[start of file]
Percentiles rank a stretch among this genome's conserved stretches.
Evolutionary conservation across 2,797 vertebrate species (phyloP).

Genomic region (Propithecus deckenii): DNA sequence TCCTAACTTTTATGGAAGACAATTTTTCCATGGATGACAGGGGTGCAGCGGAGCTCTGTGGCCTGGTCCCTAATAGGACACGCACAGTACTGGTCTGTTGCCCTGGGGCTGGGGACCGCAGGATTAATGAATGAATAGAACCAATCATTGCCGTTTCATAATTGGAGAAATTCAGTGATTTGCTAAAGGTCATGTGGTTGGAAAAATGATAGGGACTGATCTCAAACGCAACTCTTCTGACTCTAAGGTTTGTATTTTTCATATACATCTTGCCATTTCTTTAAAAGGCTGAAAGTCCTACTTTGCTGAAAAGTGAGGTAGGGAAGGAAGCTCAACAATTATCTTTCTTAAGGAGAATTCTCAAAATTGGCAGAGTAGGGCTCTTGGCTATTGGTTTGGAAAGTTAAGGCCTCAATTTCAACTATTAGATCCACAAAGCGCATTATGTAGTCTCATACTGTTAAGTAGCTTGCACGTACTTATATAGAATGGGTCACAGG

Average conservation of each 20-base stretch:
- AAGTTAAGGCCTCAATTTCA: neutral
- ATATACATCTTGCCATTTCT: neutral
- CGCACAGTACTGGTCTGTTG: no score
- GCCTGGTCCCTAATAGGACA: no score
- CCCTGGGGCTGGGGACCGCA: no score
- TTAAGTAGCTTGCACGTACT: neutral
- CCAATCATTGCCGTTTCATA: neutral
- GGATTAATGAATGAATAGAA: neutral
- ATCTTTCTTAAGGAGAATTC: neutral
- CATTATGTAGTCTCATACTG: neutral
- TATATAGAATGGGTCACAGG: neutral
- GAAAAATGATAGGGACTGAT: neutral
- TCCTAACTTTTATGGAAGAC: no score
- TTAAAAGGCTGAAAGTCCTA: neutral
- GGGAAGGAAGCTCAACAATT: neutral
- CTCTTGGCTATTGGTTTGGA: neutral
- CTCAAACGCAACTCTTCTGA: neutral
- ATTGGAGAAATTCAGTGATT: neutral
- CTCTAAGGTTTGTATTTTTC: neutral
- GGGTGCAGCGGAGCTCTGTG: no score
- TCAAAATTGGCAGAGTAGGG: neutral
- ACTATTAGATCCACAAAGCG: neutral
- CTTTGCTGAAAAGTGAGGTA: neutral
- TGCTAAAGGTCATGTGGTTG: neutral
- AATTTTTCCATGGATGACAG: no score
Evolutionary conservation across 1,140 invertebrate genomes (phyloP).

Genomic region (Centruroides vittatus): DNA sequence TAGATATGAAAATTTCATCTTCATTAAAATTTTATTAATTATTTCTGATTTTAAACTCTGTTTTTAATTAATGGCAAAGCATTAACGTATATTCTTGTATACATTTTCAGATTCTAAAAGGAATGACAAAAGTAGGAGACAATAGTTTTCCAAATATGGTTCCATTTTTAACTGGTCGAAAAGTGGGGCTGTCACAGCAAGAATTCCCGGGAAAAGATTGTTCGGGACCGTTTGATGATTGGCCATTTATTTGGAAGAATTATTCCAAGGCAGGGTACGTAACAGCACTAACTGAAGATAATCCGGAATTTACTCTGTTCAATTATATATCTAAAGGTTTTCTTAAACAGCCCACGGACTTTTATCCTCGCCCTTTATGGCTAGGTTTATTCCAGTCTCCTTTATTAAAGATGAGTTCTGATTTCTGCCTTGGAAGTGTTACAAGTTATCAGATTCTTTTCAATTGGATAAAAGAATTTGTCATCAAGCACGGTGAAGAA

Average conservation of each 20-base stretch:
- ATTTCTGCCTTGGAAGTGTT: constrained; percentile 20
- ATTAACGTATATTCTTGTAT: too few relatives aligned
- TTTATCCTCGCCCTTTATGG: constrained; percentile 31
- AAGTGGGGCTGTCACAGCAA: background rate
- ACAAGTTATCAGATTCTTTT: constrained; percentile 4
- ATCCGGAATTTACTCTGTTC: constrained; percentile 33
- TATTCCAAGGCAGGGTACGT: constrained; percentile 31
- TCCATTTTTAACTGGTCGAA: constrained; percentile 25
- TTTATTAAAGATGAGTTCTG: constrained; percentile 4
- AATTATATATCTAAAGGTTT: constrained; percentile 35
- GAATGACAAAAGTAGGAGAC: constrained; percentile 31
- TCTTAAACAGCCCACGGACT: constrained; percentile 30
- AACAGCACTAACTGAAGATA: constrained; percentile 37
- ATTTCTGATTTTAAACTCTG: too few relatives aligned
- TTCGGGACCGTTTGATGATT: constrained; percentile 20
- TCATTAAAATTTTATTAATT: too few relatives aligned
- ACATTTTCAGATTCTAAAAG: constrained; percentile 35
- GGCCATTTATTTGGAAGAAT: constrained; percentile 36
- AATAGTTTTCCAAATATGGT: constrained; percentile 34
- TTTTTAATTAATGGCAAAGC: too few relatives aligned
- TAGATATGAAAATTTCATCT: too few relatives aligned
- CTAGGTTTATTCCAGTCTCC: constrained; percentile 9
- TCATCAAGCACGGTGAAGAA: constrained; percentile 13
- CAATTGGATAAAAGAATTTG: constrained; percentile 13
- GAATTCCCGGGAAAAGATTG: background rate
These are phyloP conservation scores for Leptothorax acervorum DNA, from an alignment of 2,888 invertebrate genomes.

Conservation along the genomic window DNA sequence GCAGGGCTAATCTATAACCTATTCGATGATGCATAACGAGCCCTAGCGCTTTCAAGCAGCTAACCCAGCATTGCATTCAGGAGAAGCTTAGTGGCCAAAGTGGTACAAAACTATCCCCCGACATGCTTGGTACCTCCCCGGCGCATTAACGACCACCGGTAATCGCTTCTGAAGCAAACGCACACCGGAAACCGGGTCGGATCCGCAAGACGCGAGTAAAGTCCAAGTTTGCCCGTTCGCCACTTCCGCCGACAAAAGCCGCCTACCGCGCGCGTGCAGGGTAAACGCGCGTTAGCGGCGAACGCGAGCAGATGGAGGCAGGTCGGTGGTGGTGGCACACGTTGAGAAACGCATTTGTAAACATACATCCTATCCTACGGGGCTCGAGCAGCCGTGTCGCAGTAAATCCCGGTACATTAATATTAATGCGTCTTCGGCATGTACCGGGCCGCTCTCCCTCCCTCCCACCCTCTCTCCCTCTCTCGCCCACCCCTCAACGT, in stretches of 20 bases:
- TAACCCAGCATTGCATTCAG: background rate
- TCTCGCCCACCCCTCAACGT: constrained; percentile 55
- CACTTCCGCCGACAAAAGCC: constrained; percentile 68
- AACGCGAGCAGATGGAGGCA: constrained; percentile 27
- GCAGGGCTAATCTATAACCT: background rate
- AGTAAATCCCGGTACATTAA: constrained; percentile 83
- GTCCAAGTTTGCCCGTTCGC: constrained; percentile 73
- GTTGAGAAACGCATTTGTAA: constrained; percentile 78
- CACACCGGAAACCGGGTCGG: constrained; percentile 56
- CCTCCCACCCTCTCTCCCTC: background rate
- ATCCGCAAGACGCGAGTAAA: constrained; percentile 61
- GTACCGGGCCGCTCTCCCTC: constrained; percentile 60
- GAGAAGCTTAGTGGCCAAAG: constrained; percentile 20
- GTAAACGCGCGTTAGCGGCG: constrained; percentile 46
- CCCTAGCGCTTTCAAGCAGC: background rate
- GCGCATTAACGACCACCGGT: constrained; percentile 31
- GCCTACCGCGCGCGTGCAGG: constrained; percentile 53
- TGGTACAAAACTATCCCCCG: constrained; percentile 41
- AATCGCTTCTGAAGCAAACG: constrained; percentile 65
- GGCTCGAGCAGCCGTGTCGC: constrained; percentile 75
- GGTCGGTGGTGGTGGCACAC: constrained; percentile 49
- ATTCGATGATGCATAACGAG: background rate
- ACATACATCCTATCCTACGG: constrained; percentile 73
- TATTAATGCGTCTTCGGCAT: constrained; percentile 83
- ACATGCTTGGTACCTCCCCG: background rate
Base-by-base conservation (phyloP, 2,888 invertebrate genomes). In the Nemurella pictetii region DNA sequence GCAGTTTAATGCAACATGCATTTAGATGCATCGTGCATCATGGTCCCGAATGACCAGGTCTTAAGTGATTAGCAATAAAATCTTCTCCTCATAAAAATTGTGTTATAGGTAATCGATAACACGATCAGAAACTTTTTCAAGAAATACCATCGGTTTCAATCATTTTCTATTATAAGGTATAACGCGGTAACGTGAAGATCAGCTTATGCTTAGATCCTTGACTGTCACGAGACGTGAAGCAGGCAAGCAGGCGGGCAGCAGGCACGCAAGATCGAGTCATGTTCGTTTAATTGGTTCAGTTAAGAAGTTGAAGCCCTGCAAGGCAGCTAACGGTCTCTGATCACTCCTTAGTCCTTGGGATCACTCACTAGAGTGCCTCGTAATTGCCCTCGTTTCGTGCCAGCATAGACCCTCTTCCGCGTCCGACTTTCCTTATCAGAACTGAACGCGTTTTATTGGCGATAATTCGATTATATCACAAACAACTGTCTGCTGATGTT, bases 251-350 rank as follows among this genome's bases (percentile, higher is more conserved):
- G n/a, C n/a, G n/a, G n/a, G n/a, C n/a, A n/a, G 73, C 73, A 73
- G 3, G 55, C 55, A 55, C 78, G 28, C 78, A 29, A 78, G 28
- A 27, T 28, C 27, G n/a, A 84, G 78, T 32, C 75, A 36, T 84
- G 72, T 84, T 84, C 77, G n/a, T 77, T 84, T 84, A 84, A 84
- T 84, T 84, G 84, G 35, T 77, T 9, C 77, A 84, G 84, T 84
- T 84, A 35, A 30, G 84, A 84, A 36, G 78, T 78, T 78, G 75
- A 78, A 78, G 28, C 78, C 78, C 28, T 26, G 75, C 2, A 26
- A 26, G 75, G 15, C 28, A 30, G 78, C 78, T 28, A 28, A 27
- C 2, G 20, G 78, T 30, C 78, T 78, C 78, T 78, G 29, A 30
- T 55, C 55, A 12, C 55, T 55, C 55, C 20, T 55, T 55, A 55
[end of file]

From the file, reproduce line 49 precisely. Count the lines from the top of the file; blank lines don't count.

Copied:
- ACATTTTCAGATTCTAAAAG: constrained; percentile 35